Reestablishing a sense of community during lockdown: being LGBT+ in the face of social isolation

During this time of social isolation and lockdown, LGBT+ people are embracing a revitalised community spirit and finding new connections.

A red front door with the building covered by ivy

Author Tadgh Dolan finds a new sense of community during lockdown.

Outside my window, I hear as if for the first time, the sounds of laughter and conversation. My next door neighbour is a chatty man. An old school Dub, he loves to wave as you pass by his door, or strike up some small talk, usually about the weather or how much he misses the local pub.

This back and forth has become a highlight in my day. I look forward to walking to the shop and intentionally pause to see if he’s sitting outside in his sun-lounger. He brings a smile to my face, at a time when isolation and loneliness are part and parcel of the quarantine experience.

His engagement with me brings about a sense of community that I haven’t felt engaged with since my childhood. Just a simple “hello” makes me feel like someone cares about my well-being, at a time when seeing my family and close friends isn’t always possible, given that they live over 20 kilometres away.

Being LGBTQ+ at this time also poses some challenges. Without the comfort of my regular support network I feel a certain inability to express myself in my normal fashion. Usually with friends we can talk about our plans for Pride, our thoughts on the latest season of Drag Race or our dating aspirations. Yet, without those people physically present, self-expression can be put on halt as you try your best to stay in touch with Zoom calls or FaceTime. But it isn’t a substitute and as we’ve all come to learn, Zoom fatigue is very real.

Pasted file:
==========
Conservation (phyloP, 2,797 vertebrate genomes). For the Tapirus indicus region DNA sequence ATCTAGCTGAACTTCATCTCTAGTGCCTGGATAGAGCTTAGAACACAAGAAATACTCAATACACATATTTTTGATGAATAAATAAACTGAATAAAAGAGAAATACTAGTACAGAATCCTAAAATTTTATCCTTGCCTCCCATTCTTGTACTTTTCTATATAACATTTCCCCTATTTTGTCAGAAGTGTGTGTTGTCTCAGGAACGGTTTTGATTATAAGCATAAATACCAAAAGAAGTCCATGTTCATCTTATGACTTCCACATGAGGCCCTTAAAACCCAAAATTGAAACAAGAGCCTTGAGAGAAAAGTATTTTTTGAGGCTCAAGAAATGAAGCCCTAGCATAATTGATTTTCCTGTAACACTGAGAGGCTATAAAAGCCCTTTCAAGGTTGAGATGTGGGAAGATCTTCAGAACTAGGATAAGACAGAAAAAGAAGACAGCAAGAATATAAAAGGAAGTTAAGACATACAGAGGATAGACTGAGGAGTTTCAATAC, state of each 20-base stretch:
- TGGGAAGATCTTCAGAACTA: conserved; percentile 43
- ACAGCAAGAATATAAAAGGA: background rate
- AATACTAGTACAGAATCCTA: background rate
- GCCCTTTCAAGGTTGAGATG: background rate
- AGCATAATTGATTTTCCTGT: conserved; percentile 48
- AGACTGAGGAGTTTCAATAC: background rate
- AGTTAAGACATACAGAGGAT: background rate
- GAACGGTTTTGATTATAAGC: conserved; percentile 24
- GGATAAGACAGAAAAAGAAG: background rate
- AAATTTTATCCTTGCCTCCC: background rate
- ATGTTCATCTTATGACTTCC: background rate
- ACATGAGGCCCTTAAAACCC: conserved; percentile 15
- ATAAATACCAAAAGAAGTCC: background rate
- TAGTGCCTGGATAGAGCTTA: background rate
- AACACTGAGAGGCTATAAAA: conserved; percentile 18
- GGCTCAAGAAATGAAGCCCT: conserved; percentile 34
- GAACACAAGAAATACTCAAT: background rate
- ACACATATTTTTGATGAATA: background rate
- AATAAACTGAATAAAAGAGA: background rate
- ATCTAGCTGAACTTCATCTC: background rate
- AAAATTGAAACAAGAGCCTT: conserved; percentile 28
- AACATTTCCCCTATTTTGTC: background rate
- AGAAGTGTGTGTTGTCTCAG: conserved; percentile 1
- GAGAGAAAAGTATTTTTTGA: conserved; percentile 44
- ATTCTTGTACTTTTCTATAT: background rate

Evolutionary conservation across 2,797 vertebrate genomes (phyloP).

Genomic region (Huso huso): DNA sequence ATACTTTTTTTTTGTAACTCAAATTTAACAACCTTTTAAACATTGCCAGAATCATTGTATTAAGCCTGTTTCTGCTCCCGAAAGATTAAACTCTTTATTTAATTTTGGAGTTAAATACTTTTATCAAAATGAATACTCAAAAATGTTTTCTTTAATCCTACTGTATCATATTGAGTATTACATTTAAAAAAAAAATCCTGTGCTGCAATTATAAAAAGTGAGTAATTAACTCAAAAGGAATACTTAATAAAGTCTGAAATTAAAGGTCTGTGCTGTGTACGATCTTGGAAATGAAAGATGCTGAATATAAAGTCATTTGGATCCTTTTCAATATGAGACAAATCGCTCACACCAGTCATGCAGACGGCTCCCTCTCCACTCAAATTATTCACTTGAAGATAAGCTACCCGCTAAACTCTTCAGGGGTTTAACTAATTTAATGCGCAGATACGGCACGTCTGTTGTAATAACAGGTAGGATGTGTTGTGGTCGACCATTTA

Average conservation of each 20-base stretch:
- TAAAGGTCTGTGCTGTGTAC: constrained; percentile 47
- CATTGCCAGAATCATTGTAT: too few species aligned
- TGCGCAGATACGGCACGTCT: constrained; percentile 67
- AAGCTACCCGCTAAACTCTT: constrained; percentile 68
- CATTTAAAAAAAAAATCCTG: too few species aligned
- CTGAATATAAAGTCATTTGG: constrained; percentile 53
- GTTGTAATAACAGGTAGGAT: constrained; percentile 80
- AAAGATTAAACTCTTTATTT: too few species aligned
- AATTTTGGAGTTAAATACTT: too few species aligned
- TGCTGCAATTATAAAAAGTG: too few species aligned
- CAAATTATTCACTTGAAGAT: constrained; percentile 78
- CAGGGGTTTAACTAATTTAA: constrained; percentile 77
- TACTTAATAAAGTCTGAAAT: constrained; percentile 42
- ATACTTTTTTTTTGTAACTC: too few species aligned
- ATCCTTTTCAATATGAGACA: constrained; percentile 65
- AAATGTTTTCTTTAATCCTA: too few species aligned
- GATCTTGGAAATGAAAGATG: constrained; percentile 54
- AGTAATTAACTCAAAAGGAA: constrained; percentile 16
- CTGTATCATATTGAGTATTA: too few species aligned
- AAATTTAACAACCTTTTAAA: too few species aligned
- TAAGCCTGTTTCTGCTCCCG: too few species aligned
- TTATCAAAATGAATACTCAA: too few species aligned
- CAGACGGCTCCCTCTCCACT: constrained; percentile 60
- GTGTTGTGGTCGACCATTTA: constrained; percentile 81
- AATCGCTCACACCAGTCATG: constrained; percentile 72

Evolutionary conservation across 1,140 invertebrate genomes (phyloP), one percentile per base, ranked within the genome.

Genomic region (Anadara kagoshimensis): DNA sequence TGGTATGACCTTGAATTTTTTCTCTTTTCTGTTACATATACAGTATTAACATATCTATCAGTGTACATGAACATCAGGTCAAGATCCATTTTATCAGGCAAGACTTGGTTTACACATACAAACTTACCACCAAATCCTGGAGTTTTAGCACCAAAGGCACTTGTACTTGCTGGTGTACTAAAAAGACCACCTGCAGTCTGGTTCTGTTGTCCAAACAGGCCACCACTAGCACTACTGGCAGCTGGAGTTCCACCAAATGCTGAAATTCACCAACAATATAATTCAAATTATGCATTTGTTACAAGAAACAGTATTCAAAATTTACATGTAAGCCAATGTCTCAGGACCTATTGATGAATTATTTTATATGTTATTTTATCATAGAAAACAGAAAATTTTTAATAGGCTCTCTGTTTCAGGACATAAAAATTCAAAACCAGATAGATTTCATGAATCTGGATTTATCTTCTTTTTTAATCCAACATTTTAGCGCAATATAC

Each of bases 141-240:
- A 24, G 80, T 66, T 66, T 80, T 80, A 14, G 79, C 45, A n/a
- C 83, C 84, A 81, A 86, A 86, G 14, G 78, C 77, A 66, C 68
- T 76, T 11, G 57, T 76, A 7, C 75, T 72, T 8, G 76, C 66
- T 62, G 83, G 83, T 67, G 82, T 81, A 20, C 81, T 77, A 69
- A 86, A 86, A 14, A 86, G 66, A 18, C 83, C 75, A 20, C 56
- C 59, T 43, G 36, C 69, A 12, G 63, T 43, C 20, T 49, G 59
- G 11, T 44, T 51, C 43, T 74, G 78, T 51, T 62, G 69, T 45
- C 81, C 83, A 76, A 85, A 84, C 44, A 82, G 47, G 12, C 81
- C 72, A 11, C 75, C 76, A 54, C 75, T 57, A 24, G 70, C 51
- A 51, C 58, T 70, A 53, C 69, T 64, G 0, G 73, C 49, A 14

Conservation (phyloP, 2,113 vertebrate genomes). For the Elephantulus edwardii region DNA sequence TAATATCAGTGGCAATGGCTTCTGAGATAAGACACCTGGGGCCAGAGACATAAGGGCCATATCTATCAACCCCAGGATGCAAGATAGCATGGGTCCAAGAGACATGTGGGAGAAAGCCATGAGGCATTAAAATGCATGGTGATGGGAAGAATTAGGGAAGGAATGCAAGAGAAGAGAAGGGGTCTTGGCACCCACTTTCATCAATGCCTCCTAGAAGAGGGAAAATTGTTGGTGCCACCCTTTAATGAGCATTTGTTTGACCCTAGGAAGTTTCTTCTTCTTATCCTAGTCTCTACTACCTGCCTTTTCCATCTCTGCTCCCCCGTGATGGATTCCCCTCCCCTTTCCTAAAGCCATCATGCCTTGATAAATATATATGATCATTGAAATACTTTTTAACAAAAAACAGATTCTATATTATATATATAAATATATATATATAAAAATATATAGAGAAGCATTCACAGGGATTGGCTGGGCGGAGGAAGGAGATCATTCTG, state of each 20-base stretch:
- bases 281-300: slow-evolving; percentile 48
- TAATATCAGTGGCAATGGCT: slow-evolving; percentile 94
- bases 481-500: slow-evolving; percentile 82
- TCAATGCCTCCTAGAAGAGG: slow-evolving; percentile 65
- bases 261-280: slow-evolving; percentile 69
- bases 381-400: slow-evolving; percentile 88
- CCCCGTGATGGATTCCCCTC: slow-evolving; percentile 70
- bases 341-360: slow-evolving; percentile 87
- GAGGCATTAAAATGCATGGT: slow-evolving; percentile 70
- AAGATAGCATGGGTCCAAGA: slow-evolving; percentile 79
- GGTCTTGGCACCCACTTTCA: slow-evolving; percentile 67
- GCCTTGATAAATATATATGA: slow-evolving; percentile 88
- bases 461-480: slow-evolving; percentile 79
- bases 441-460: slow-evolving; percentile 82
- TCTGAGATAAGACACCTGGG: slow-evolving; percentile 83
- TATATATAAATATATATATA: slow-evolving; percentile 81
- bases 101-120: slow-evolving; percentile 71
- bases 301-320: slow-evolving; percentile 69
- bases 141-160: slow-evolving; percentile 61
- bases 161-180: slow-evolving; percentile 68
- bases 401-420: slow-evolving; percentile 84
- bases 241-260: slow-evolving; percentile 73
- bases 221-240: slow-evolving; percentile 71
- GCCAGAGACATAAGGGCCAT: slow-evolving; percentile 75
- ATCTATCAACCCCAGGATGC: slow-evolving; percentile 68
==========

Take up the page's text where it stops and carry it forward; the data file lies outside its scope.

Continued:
Community has always been a part of the LGBTQ+ experience. Whether it’s the hundreds who gathered in Dublin in the 1980s to protest the brutal murder of gay man Declan Flynn, or the thousands who took to the streets to lobby for marriage equality, Ireland has a deep history of community. Now, it seems that during lockdown, people may be reconnecting and perhaps a bright outcome will be a renewed sense of who we are as people and also as a whole. As author Hellen Keller famously said “Alone, we can do so little; together we can do so much.”

For the time being I look forward to my morning walk to the market, when I get to wave at my neighbour and hear a fun fact from his day. It’s the simple things which will get us through lockdown as we emerge with a new sense of what it means to be LGBTQ+ in Ireland and how we can reconnect as a community.

You can read further work by author Tadgh Dolan here.

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